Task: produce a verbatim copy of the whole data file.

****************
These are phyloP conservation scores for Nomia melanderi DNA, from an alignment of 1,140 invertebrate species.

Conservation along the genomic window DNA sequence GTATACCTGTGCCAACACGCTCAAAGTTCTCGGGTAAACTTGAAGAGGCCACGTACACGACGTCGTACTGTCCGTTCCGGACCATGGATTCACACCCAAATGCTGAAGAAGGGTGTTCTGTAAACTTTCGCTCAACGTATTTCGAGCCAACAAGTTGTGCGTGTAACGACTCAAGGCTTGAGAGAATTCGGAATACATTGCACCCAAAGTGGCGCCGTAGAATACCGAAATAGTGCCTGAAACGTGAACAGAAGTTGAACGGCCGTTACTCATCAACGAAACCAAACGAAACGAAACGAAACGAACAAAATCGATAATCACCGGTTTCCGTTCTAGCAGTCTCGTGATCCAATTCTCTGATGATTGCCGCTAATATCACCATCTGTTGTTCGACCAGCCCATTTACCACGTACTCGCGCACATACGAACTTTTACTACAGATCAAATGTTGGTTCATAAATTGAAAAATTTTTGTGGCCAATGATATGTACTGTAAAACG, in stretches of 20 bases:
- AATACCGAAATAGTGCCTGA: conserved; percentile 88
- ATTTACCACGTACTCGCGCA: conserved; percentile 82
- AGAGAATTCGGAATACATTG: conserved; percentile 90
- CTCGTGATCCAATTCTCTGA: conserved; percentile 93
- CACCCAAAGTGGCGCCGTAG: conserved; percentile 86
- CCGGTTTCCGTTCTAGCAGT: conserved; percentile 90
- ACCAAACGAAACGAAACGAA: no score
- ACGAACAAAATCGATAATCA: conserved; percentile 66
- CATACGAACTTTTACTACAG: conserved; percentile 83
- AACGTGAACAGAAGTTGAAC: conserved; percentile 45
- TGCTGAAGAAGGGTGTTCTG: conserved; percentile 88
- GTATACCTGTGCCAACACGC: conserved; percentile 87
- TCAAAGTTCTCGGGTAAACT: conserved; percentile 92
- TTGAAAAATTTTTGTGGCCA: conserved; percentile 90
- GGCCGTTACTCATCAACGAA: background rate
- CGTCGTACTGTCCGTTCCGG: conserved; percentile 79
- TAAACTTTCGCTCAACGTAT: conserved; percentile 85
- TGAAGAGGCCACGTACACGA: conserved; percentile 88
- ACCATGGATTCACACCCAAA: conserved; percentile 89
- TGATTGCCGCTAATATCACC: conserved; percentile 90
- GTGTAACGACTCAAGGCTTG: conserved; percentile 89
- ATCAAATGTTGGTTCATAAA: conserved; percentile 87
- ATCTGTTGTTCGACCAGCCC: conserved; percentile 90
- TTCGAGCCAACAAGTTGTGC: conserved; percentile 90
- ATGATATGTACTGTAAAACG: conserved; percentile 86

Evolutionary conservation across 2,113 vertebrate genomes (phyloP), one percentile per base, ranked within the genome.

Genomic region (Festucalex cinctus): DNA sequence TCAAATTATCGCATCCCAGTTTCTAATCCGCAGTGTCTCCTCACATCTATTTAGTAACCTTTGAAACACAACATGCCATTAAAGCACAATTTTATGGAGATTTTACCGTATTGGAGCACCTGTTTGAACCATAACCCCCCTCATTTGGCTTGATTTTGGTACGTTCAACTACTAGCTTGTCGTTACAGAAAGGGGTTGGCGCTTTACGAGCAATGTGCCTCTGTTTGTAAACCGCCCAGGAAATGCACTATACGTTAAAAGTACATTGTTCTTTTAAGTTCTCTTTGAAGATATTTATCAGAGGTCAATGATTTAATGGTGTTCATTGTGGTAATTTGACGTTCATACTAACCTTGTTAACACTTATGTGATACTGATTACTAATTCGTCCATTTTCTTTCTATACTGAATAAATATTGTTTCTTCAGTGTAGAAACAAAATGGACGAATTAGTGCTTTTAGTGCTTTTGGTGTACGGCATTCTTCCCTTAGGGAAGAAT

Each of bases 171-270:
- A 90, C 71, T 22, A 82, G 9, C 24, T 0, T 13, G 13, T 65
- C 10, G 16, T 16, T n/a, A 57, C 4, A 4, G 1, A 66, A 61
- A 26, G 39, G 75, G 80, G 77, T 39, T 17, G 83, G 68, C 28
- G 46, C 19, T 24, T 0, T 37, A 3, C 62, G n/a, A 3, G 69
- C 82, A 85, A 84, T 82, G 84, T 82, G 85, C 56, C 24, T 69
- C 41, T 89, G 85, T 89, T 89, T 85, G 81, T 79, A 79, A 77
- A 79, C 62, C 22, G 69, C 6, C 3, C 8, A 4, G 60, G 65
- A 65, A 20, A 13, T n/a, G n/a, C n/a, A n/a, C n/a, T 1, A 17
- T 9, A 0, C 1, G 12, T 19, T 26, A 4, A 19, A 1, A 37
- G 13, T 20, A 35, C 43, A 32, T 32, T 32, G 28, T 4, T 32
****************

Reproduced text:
These are phyloP conservation scores for Nomia melanderi DNA, from an alignment of 1,140 invertebrate species.

Conservation along the genomic window DNA sequence GTATACCTGTGCCAACACGCTCAAAGTTCTCGGGTAAACTTGAAGAGGCCACGTACACGACGTCGTACTGTCCGTTCCGGACCATGGATTCACACCCAAATGCTGAAGAAGGGTGTTCTGTAAACTTTCGCTCAACGTATTTCGAGCCAACAAGTTGTGCGTGTAACGACTCAAGGCTTGAGAGAATTCGGAATACATTGCACCCAAAGTGGCGCCGTAGAATACCGAAATAGTGCCTGAAACGTGAACAGAAGTTGAACGGCCGTTACTCATCAACGAAACCAAACGAAACGAAACGAAACGAACAAAATCGATAATCACCGGTTTCCGTTCTAGCAGTCTCGTGATCCAATTCTCTGATGATTGCCGCTAATATCACCATCTGTTGTTCGACCAGCCCATTTACCACGTACTCGCGCACATACGAACTTTTACTACAGATCAAATGTTGGTTCATAAATTGAAAAATTTTTGTGGCCAATGATATGTACTGTAAAACG, in stretches of 20 bases:
- AATACCGAAATAGTGCCTGA: conserved; percentile 88
- ATTTACCACGTACTCGCGCA: conserved; percentile 82
- AGAGAATTCGGAATACATTG: conserved; percentile 90
- CTCGTGATCCAATTCTCTGA: conserved; percentile 93
- CACCCAAAGTGGCGCCGTAG: conserved; percentile 86
- CCGGTTTCCGTTCTAGCAGT: conserved; percentile 90
- ACCAAACGAAACGAAACGAA: no score
- ACGAACAAAATCGATAATCA: conserved; percentile 66
- CATACGAACTTTTACTACAG: conserved; percentile 83
- AACGTGAACAGAAGTTGAAC: conserved; percentile 45
- TGCTGAAGAAGGGTGTTCTG: conserved; percentile 88
- GTATACCTGTGCCAACACGC: conserved; percentile 87
- TCAAAGTTCTCGGGTAAACT: conserved; percentile 92
- TTGAAAAATTTTTGTGGCCA: conserved; percentile 90
- GGCCGTTACTCATCAACGAA: background rate
- CGTCGTACTGTCCGTTCCGG: conserved; percentile 79
- TAAACTTTCGCTCAACGTAT: conserved; percentile 85
- TGAAGAGGCCACGTACACGA: conserved; percentile 88
- ACCATGGATTCACACCCAAA: conserved; percentile 89
- TGATTGCCGCTAATATCACC: conserved; percentile 90
- GTGTAACGACTCAAGGCTTG: conserved; percentile 89
- ATCAAATGTTGGTTCATAAA: conserved; percentile 87
- ATCTGTTGTTCGACCAGCCC: conserved; percentile 90
- TTCGAGCCAACAAGTTGTGC: conserved; percentile 90
- ATGATATGTACTGTAAAACG: conserved; percentile 86

Evolutionary conservation across 2,113 vertebrate genomes (phyloP), one percentile per base, ranked within the genome.

Genomic region (Festucalex cinctus): DNA sequence TCAAATTATCGCATCCCAGTTTCTAATCCGCAGTGTCTCCTCACATCTATTTAGTAACCTTTGAAACACAACATGCCATTAAAGCACAATTTTATGGAGATTTTACCGTATTGGAGCACCTGTTTGAACCATAACCCCCCTCATTTGGCTTGATTTTGGTACGTTCAACTACTAGCTTGTCGTTACAGAAAGGGGTTGGCGCTTTACGAGCAATGTGCCTCTGTTTGTAAACCGCCCAGGAAATGCACTATACGTTAAAAGTACATTGTTCTTTTAAGTTCTCTTTGAAGATATTTATCAGAGGTCAATGATTTAATGGTGTTCATTGTGGTAATTTGACGTTCATACTAACCTTGTTAACACTTATGTGATACTGATTACTAATTCGTCCATTTTCTTTCTATACTGAATAAATATTGTTTCTTCAGTGTAGAAACAAAATGGACGAATTAGTGCTTTTAGTGCTTTTGGTGTACGGCATTCTTCCCTTAGGGAAGAAT

Each of bases 171-270:
- A 90, C 71, T 22, A 82, G 9, C 24, T 0, T 13, G 13, T 65
- C 10, G 16, T 16, T n/a, A 57, C 4, A 4, G 1, A 66, A 61
- A 26, G 39, G 75, G 80, G 77, T 39, T 17, G 83, G 68, C 28
- G 46, C 19, T 24, T 0, T 37, A 3, C 62, G n/a, A 3, G 69
- C 82, A 85, A 84, T 82, G 84, T 82, G 85, C 56, C 24, T 69
- C 41, T 89, G 85, T 89, T 89, T 85, G 81, T 79, A 79, A 77
- A 79, C 62, C 22, G 69, C 6, C 3, C 8, A 4, G 60, G 65
- A 65, A 20, A 13, T n/a, G n/a, C n/a, A n/a, C n/a, T 1, A 17
- T 9, A 0, C 1, G 12, T 19, T 26, A 4, A 19, A 1, A 37
- G 13, T 20, A 35, C 43, A 32, T 32, T 32, G 28, T 4, T 32